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Origins: Canakkale / Katinaki Mou

GUEST,Gerry 30 May 13 - 10:06 PM
Jack Campin 31 May 13 - 06:55 AM
GUEST,Gerry 31 May 13 - 08:32 AM
Monique 31 May 13 - 08:46 AM
George Papavgeris 31 May 13 - 09:01 AM
Q (Frank Staplin) 31 May 13 - 12:38 PM
Jack Campin 31 May 13 - 01:58 PM
GUEST,Gerry 31 May 13 - 08:37 PM
Monique 01 Jun 13 - 01:18 AM
Q (Frank Staplin) 01 Jun 13 - 01:01 PM
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Subject: Origins: Canakkale / Katinaki Mou
From: GUEST,Gerry
Date: 30 May 13 - 10:06 PM

The Turkish song Canakkale and the Greek song Katinaki Mou go to the same tune.

Canakkale has been discussed on Mudcat. It's about the First World War battle known in Australia as Gallipoli. There are several recordings available on YouTube.

I haven't found any discussion of Katinaki Mou on Mudcat, or elsewhere. There are several recordings available on YouTube.

I'd like to know how these two songs came to have the same tune.

What follows is speculation on my part, not backed by any evidence; I'm hoping someone will be able to confirm it, or refute it, with documentation.

I speculate the Katinaki Mou is the older song, and that its lyrics have nothing to do with that or any other war. I speculate that the (anonymous?) lyricist of Canakkale chose to put his words to the already-existing tune of Katinaki Mou.

This by the way is not intended as criticism of the lyricist of Canakkale. It is a terrific song, and there's nothing wrong with putting your words to someone else's music. I just like to know where things come from.

Does anyone here have any solid knowledge about Katinaki Mou, or about the relation between the two songs?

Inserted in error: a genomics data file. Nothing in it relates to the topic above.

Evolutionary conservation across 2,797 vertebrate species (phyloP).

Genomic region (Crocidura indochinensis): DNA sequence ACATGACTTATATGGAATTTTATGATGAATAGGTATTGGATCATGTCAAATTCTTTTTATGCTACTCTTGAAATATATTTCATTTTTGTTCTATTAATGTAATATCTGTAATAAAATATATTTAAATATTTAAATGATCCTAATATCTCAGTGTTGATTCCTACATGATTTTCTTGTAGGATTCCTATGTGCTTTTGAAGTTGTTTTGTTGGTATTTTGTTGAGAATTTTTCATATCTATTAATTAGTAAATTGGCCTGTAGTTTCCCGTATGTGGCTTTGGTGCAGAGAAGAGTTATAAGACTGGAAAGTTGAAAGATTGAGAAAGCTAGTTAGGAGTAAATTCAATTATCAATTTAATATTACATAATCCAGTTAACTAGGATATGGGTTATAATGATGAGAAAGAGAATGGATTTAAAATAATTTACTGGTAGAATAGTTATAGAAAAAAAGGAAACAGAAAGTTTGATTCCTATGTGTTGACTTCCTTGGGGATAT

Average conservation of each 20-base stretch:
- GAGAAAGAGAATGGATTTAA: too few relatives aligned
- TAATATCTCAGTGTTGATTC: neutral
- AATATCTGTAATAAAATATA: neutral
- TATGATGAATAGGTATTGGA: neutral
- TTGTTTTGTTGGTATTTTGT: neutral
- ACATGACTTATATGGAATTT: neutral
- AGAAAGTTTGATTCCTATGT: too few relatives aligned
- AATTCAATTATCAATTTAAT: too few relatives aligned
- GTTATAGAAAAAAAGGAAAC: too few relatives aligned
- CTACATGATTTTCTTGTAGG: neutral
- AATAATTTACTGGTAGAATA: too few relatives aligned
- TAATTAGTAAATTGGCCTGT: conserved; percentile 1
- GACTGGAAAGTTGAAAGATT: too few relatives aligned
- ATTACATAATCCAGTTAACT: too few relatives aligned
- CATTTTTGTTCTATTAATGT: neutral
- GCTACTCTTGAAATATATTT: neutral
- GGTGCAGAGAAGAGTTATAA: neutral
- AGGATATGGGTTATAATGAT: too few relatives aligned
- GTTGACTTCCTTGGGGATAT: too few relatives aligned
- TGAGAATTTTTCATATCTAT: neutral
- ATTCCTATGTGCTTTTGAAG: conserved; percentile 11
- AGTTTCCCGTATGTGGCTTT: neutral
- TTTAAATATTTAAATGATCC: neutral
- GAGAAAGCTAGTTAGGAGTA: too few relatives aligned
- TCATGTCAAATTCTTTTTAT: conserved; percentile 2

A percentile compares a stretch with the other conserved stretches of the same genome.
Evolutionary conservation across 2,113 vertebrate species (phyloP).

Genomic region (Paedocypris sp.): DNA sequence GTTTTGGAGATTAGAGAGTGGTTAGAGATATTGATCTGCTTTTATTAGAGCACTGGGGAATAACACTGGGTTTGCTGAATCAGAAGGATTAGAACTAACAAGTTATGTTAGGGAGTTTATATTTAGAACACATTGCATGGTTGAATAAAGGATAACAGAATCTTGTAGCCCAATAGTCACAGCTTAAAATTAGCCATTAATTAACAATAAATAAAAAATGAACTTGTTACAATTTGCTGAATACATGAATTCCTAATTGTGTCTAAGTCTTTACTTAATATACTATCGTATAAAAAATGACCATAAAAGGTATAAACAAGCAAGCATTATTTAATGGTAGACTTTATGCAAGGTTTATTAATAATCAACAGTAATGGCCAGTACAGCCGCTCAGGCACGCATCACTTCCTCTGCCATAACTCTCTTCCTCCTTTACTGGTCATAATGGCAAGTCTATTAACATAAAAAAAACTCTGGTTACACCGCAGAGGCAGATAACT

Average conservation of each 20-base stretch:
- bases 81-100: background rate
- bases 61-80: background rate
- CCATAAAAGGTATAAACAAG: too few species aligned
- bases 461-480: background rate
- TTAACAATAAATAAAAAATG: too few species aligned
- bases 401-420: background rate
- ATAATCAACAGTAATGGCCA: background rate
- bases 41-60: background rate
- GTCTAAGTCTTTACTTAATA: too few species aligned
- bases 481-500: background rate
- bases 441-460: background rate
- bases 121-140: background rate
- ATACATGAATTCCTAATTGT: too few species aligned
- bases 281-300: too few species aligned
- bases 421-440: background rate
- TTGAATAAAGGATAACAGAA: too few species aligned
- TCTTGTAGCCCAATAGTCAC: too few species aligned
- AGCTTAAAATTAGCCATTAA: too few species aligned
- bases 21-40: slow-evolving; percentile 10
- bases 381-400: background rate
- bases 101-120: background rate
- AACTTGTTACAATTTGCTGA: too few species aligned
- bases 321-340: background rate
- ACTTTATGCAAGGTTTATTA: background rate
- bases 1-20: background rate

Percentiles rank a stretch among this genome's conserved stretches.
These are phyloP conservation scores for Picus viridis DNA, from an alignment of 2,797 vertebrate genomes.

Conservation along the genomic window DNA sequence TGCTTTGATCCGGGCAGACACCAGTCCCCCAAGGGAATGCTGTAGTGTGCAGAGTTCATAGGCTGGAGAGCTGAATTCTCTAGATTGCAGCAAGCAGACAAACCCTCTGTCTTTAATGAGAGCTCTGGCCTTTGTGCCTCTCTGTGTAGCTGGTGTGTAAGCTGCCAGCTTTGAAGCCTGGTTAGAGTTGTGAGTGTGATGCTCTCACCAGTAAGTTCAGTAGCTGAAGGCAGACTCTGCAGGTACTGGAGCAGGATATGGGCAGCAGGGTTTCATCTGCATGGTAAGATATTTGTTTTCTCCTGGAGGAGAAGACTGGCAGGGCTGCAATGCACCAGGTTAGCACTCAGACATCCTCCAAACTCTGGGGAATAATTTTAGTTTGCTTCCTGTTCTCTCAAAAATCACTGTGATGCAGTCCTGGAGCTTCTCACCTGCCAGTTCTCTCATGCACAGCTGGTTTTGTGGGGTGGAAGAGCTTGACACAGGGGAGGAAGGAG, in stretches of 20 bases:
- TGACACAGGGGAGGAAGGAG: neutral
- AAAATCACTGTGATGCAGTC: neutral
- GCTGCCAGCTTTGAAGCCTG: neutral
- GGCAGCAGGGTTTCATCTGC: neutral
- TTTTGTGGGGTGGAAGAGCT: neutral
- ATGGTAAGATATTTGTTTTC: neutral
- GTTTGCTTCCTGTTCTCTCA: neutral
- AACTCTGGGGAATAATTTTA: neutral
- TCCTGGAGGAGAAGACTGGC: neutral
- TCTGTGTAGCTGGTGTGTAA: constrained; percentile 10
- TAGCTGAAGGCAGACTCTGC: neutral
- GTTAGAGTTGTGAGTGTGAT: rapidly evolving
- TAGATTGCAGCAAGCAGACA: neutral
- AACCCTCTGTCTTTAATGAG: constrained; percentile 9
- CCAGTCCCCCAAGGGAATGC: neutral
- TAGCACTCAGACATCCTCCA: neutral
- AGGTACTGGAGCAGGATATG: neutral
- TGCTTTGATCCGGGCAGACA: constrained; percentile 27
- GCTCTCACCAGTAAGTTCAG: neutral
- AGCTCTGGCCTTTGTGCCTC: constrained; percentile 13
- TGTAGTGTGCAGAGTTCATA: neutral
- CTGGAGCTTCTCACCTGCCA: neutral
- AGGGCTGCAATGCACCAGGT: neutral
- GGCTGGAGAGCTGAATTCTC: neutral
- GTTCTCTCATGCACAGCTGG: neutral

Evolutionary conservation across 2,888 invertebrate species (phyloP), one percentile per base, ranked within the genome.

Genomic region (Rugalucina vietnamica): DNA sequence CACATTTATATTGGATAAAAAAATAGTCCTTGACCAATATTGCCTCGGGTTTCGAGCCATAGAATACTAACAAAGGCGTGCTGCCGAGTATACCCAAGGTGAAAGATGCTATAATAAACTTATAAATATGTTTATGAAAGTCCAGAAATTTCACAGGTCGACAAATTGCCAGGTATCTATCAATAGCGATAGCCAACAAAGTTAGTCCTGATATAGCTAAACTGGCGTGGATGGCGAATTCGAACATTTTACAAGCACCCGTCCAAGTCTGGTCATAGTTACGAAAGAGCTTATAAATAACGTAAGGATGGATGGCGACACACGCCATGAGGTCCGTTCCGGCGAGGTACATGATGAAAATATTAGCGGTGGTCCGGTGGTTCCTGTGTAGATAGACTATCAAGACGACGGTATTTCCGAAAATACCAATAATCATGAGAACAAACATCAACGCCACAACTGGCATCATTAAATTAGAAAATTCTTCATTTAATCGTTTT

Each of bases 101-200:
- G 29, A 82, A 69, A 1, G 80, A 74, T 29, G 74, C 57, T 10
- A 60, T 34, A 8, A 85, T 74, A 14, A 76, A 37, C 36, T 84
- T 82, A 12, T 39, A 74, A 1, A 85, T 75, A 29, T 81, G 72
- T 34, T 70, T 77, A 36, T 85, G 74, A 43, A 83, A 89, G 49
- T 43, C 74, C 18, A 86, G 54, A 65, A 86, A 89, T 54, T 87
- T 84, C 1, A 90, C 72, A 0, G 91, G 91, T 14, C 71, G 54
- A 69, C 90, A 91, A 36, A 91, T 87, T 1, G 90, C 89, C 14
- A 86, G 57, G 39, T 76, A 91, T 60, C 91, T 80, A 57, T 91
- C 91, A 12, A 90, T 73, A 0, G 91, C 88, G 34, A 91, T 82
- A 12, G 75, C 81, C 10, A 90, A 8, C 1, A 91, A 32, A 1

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Subject: RE: Origins: Canakkale / Katinaki Mou
From: Jack Campin
Date: 31 May 13 - 06:55 AM

Do you have the words (and translation) for "Katinaki Mou"? I hadn't heard of it before. (I looked "Canakkale" up in Hamdi Tanses's "Oykuleriyle Halk Turkuleri" - he has an account of the battle but nothing about the origins of the song, though I suppose he'd know if anybody does).


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Subject: RE: Origins: Canakkale / Katinaki Mou
From: GUEST,Gerry
Date: 31 May 13 - 08:32 AM

Sorry, Jack, lyrics to Katinaki Mou (preferably in translation) is one of the things I hope someone else will be able to contribute to this thread.


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Subject: RE: Origins: Canakkale / Katinaki Mou
From: Monique
Date: 31 May 13 - 08:46 AM

Jim, is that this one? (btw, the video has been removed)


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Subject: RE: Origins: Canakkale / Katinaki Mou
From: George Papavgeris
Date: 31 May 13 - 09:01 AM

Katinaki mou gia sena me skotosane
mesa ston teke tou Foti me xaplosane.

Me varesane kale mou re me babesia
ach, tris machairies mou dosan mesa stin kardia.

Etsi hathika gia sena Katinaki mou
Ap to davatzi pou iches vre manaki mou.
==========================================
My Katinaki (Katie) it's for you they killed me